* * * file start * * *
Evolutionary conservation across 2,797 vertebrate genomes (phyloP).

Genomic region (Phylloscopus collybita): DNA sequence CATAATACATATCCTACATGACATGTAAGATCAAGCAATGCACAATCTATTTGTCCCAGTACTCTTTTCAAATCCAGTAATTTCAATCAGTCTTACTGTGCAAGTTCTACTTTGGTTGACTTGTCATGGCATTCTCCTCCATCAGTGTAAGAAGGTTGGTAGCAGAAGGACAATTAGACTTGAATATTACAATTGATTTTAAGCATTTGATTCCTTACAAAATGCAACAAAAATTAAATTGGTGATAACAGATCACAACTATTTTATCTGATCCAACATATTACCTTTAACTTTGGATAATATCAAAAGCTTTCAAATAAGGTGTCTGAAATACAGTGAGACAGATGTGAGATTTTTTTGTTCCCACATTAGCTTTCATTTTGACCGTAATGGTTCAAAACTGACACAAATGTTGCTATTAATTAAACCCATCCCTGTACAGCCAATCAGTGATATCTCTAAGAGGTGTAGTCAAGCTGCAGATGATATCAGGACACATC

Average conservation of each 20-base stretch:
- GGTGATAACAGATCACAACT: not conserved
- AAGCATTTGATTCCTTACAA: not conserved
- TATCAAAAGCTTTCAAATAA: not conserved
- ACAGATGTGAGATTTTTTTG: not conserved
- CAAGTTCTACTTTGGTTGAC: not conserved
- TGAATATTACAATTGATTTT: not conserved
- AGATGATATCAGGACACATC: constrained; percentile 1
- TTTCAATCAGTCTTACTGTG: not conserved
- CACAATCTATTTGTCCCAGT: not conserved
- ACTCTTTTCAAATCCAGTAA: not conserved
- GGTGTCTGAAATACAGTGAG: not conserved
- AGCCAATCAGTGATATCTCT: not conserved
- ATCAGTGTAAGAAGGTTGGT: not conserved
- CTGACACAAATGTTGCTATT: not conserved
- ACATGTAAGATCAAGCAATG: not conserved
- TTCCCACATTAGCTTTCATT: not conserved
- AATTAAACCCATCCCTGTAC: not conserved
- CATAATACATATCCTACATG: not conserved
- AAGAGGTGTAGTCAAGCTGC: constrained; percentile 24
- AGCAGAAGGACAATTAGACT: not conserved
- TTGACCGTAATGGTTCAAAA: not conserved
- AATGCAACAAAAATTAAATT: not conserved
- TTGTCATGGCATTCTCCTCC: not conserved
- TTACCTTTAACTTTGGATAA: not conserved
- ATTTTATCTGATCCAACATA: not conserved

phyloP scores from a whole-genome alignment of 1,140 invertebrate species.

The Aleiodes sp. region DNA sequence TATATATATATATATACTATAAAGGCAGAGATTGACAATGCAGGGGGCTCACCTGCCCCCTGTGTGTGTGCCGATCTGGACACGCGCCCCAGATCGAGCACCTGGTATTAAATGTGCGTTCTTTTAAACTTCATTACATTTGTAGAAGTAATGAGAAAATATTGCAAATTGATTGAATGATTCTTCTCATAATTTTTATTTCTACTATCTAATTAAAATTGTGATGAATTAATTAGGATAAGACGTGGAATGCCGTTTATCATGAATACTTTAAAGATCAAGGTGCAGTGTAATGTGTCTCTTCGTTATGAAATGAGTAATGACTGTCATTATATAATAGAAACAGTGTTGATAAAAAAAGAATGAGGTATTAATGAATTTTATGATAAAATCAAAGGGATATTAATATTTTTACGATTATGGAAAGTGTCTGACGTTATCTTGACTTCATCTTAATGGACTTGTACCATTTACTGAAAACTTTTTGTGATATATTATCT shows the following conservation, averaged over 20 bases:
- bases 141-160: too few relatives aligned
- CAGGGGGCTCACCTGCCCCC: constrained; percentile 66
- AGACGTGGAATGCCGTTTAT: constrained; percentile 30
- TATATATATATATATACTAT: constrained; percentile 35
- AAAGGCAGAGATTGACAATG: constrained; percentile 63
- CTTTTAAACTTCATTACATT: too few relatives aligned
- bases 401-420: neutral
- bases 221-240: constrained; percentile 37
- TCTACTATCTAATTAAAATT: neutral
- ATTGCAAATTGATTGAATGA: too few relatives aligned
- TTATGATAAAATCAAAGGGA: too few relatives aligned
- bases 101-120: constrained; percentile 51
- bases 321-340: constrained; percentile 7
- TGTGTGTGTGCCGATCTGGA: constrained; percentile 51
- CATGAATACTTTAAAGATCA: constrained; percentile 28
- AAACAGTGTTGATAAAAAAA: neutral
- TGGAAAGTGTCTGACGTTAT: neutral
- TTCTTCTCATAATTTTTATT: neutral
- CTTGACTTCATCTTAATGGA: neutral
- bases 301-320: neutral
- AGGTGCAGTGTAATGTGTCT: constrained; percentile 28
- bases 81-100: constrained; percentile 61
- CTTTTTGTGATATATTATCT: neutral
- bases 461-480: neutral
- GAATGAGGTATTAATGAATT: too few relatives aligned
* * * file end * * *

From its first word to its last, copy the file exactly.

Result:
Evolutionary conservation across 2,797 vertebrate genomes (phyloP).

Genomic region (Phylloscopus collybita): DNA sequence CATAATACATATCCTACATGACATGTAAGATCAAGCAATGCACAATCTATTTGTCCCAGTACTCTTTTCAAATCCAGTAATTTCAATCAGTCTTACTGTGCAAGTTCTACTTTGGTTGACTTGTCATGGCATTCTCCTCCATCAGTGTAAGAAGGTTGGTAGCAGAAGGACAATTAGACTTGAATATTACAATTGATTTTAAGCATTTGATTCCTTACAAAATGCAACAAAAATTAAATTGGTGATAACAGATCACAACTATTTTATCTGATCCAACATATTACCTTTAACTTTGGATAATATCAAAAGCTTTCAAATAAGGTGTCTGAAATACAGTGAGACAGATGTGAGATTTTTTTGTTCCCACATTAGCTTTCATTTTGACCGTAATGGTTCAAAACTGACACAAATGTTGCTATTAATTAAACCCATCCCTGTACAGCCAATCAGTGATATCTCTAAGAGGTGTAGTCAAGCTGCAGATGATATCAGGACACATC

Average conservation of each 20-base stretch:
- GGTGATAACAGATCACAACT: not conserved
- AAGCATTTGATTCCTTACAA: not conserved
- TATCAAAAGCTTTCAAATAA: not conserved
- ACAGATGTGAGATTTTTTTG: not conserved
- CAAGTTCTACTTTGGTTGAC: not conserved
- TGAATATTACAATTGATTTT: not conserved
- AGATGATATCAGGACACATC: constrained; percentile 1
- TTTCAATCAGTCTTACTGTG: not conserved
- CACAATCTATTTGTCCCAGT: not conserved
- ACTCTTTTCAAATCCAGTAA: not conserved
- GGTGTCTGAAATACAGTGAG: not conserved
- AGCCAATCAGTGATATCTCT: not conserved
- ATCAGTGTAAGAAGGTTGGT: not conserved
- CTGACACAAATGTTGCTATT: not conserved
- ACATGTAAGATCAAGCAATG: not conserved
- TTCCCACATTAGCTTTCATT: not conserved
- AATTAAACCCATCCCTGTAC: not conserved
- CATAATACATATCCTACATG: not conserved
- AAGAGGTGTAGTCAAGCTGC: constrained; percentile 24
- AGCAGAAGGACAATTAGACT: not conserved
- TTGACCGTAATGGTTCAAAA: not conserved
- AATGCAACAAAAATTAAATT: not conserved
- TTGTCATGGCATTCTCCTCC: not conserved
- TTACCTTTAACTTTGGATAA: not conserved
- ATTTTATCTGATCCAACATA: not conserved

phyloP scores from a whole-genome alignment of 1,140 invertebrate species.

The Aleiodes sp. region DNA sequence TATATATATATATATACTATAAAGGCAGAGATTGACAATGCAGGGGGCTCACCTGCCCCCTGTGTGTGTGCCGATCTGGACACGCGCCCCAGATCGAGCACCTGGTATTAAATGTGCGTTCTTTTAAACTTCATTACATTTGTAGAAGTAATGAGAAAATATTGCAAATTGATTGAATGATTCTTCTCATAATTTTTATTTCTACTATCTAATTAAAATTGTGATGAATTAATTAGGATAAGACGTGGAATGCCGTTTATCATGAATACTTTAAAGATCAAGGTGCAGTGTAATGTGTCTCTTCGTTATGAAATGAGTAATGACTGTCATTATATAATAGAAACAGTGTTGATAAAAAAAGAATGAGGTATTAATGAATTTTATGATAAAATCAAAGGGATATTAATATTTTTACGATTATGGAAAGTGTCTGACGTTATCTTGACTTCATCTTAATGGACTTGTACCATTTACTGAAAACTTTTTGTGATATATTATCT shows the following conservation, averaged over 20 bases:
- bases 141-160: too few relatives aligned
- CAGGGGGCTCACCTGCCCCC: constrained; percentile 66
- AGACGTGGAATGCCGTTTAT: constrained; percentile 30
- TATATATATATATATACTAT: constrained; percentile 35
- AAAGGCAGAGATTGACAATG: constrained; percentile 63
- CTTTTAAACTTCATTACATT: too few relatives aligned
- bases 401-420: neutral
- bases 221-240: constrained; percentile 37
- TCTACTATCTAATTAAAATT: neutral
- ATTGCAAATTGATTGAATGA: too few relatives aligned
- TTATGATAAAATCAAAGGGA: too few relatives aligned
- bases 101-120: constrained; percentile 51
- bases 321-340: constrained; percentile 7
- TGTGTGTGTGCCGATCTGGA: constrained; percentile 51
- CATGAATACTTTAAAGATCA: constrained; percentile 28
- AAACAGTGTTGATAAAAAAA: neutral
- TGGAAAGTGTCTGACGTTAT: neutral
- TTCTTCTCATAATTTTTATT: neutral
- CTTGACTTCATCTTAATGGA: neutral
- bases 301-320: neutral
- AGGTGCAGTGTAATGTGTCT: constrained; percentile 28
- bases 81-100: constrained; percentile 61
- CTTTTTGTGATATATTATCT: neutral
- bases 461-480: neutral
- GAATGAGGTATTAATGAATT: too few relatives aligned